The first lecture of the Raffles Professor of History was a public lecture given at the Oei Tiong Ham Hall, on 19 May. Parkinson, who was speaking on "The Task of the Historian,"[26] began by noting the new Raffles history chair was aptly named because it was Sir Stamford Raffles who had tried to found the university in 1823 and because Raffles himself was a historian. There was a large audience, including Professor Alexander Oppenheim, the university's Dean of the Faculty of Arts.[27]

The text of his lecture was then reproduced and published over two issues of The Straits Times a few days later.[28][29]

On 17 April 1953, he addressed the public on "The Historical Aspect of the Coronation," at the Singapore YMCA Hall.[30]

Sponsored by the Malayan Historical Society, Parkinson gave a talk on the "Modern history of Taiping" at the residence of the District Officer, Larut and Matang on 12 August 1953.[31]

Sponsored by the Singapore branch of the Malayan Historical Society, on 5 February 1954 Parkinson gave a public lecture on "Singapore in the sixties" [1860s] at St. Andrew's Cathedral War Memorial Hall.[32][33]

Sponsored by the Seremban branch of the Historical Society of Malaya, Parkinson spoke on Tin Mining at the King George V School, Seremban. He said, in the past, Chinese labourers were imported from China at $32 a head to work the tin fields of Malaya. He said that mining developed steadily after British protection had been established and that tin from Negri Sembilan in the 1870s came from Sungei Ujong and Rembau, and worked with capital from Malacca. He noted that Chinese working side-by-side with Europeans did better with their primitive methods and made great profits when they took over mines that Europeans abandoned.[34]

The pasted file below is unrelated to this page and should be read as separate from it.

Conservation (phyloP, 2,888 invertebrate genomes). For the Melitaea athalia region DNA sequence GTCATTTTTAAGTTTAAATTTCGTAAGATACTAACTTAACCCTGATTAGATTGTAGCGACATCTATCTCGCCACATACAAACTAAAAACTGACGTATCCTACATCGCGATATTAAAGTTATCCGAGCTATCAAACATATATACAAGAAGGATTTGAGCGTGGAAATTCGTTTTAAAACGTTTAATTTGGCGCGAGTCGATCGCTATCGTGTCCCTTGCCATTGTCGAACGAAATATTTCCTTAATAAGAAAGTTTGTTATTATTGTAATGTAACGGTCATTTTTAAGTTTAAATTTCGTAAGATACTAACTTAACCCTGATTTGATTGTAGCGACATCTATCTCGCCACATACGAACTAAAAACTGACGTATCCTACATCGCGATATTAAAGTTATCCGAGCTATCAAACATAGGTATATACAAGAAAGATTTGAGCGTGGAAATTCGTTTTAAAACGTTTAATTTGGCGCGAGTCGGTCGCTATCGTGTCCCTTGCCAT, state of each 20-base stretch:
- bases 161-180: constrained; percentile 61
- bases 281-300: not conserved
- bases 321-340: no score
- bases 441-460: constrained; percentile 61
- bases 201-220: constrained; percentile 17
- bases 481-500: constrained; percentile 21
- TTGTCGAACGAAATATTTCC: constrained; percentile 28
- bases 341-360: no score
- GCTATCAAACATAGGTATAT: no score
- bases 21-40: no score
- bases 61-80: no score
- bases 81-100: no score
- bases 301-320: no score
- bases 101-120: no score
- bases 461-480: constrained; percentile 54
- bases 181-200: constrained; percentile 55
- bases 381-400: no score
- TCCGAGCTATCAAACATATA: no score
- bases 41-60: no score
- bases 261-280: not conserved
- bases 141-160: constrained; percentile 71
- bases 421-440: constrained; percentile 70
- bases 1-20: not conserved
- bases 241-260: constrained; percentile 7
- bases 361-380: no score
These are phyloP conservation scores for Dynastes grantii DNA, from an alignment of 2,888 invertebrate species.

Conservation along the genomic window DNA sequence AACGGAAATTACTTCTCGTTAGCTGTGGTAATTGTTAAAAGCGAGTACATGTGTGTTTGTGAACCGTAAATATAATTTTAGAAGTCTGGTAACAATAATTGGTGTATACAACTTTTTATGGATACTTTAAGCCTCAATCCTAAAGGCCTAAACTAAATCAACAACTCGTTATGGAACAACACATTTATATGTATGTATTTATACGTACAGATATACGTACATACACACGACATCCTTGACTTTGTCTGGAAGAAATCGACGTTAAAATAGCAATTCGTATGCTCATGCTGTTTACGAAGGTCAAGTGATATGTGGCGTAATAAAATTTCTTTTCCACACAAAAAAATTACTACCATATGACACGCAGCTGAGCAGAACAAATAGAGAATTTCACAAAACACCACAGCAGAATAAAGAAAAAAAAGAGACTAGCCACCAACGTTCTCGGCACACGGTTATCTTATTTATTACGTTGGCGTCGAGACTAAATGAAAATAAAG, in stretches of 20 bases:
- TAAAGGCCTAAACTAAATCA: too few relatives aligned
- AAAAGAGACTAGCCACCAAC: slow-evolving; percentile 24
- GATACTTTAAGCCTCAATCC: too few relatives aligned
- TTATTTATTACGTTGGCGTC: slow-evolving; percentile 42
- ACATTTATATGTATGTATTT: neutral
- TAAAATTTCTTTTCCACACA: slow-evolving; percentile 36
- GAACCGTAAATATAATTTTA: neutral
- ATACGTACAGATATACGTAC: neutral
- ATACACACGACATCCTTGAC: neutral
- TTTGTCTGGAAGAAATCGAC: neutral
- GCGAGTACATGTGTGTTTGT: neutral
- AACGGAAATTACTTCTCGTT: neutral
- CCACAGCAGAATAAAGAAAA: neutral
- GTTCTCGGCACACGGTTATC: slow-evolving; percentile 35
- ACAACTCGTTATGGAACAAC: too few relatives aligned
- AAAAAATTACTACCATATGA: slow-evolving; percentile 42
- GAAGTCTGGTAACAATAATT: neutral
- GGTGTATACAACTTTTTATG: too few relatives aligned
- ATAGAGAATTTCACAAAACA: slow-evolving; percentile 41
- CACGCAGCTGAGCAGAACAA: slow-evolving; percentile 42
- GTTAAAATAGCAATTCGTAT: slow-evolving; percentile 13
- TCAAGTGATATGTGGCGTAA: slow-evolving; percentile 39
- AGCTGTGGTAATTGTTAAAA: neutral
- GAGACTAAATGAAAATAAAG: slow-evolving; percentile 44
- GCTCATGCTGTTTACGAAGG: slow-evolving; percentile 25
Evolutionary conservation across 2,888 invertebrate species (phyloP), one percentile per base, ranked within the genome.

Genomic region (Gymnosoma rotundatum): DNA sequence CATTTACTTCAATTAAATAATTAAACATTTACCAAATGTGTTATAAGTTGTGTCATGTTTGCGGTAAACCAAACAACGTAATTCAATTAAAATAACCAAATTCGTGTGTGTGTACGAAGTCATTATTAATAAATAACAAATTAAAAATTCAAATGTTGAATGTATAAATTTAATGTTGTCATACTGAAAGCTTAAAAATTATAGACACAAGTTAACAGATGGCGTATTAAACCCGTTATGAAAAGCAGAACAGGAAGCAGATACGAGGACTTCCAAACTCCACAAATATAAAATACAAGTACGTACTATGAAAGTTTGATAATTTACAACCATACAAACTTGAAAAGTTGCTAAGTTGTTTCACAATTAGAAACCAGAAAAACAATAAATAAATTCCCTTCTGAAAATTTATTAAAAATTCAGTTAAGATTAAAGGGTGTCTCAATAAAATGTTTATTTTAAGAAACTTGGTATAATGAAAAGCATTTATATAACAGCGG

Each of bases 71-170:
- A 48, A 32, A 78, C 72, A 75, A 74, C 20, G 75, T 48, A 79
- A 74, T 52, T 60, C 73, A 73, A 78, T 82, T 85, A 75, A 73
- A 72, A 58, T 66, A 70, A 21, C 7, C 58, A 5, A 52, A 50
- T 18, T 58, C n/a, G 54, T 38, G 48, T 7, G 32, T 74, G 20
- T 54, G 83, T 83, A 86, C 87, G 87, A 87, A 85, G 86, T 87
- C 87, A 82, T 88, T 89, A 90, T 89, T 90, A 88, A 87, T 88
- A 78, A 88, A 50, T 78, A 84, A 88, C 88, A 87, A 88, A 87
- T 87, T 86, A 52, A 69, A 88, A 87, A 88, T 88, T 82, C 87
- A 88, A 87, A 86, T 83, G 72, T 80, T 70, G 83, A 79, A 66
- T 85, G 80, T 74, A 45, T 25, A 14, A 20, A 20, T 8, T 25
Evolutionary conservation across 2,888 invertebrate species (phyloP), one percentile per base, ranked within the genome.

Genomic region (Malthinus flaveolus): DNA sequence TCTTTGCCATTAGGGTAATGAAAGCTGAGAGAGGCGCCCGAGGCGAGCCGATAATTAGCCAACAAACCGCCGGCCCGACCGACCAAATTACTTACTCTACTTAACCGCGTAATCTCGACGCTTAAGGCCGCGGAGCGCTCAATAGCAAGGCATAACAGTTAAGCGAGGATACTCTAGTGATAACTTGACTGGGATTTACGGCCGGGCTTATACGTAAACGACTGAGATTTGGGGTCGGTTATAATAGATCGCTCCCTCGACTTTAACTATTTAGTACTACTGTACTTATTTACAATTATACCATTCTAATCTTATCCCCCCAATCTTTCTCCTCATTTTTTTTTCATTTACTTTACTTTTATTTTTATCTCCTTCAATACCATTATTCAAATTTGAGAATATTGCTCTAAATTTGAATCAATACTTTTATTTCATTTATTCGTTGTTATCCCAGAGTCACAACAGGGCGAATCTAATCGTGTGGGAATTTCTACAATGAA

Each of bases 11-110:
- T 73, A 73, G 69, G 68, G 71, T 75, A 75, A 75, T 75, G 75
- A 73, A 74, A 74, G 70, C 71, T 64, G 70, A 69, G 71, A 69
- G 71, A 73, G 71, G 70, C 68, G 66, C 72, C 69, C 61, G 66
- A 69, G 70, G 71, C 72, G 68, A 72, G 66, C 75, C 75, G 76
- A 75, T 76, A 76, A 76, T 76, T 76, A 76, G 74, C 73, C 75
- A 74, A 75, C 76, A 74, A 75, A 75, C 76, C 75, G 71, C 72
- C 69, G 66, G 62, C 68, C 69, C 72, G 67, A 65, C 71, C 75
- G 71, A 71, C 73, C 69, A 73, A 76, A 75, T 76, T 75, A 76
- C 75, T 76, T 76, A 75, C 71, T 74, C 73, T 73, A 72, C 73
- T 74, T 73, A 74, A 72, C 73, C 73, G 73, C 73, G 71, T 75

Arranged by the Indian University Graduates Association of Singapore, Parkinson gave a talk on "Indian Political Thought," at the USIS theatrette on 16 February 1955.[35][36]

On 10 March 1955, he spoke on "What I think about Colonialism," at the British Council Hall, Stamford Road, Singapore, at 6.30 p.m. In his lecture, he argued that nationalism which was generally believed to be good, and colonialism which was seen as the reverse, were not necessarily opposite ideas but the same thing seen from different angles. He thought the gifts from Britain that Malaya and Singapore should value most and retain when they became self-governing included debate, literature (not comics), armed forces' tradition (not police state), arts, tolerance and humour (not puritanism) and public spirit.[37][38]

Public exhibitions[edit]

On 18 August 1950, Parkinson opened a week-long exhibition on the "History of English Handwriting," at the British Council centre, Stamford Road, Singapore.[39][40][41]

On 21 March 1952, he opened an exhibition of photographs from the Times of London which had been shown widely in different parts of the world. The exhibition comprised a selection of photographs spanning 1921 to 1951.[42] 140 photographs were on display for a month at the British Council Hall, Singapore, showing scenes ranging from the German surrender to the opening of the Festival of Britain by the late king.[43]

He opened an exhibition of photographs taken by students of the University of Malaya during their tour of India, at the University Arts Theatre in Cluny Road, Singapore, 10 October 1953.[44]

Victor Purcell[edit]

Towards the end of August, Professor of Far Eastern History at Cambridge University, Dr. Victor Purcell, who was also a former Acting Secretary of Chinese Affairs in Singapore, addressed the Kuala Lumpur Rotary Club. The Straits Times, quoting Purcell, noted, "Professor C. N. Parkinson had been appointed to the Chair of History at the University of Malaya and 'we can confidently anticipate that under his direction academic research into Malaya's history will assume a creative aspect which it has not possessed before.'"[45]

Johore Transfer Committee[edit]

In October, Parkinson was appointed by the Senate of the University of Malaya to head a special committee of experts to consult on technical details regarding the transfer of the University to Johore. Along with him were professor R. E. Holttum (botany), and acting professors C. G. Webb (physics) and D. W. Fryer (geography).[46]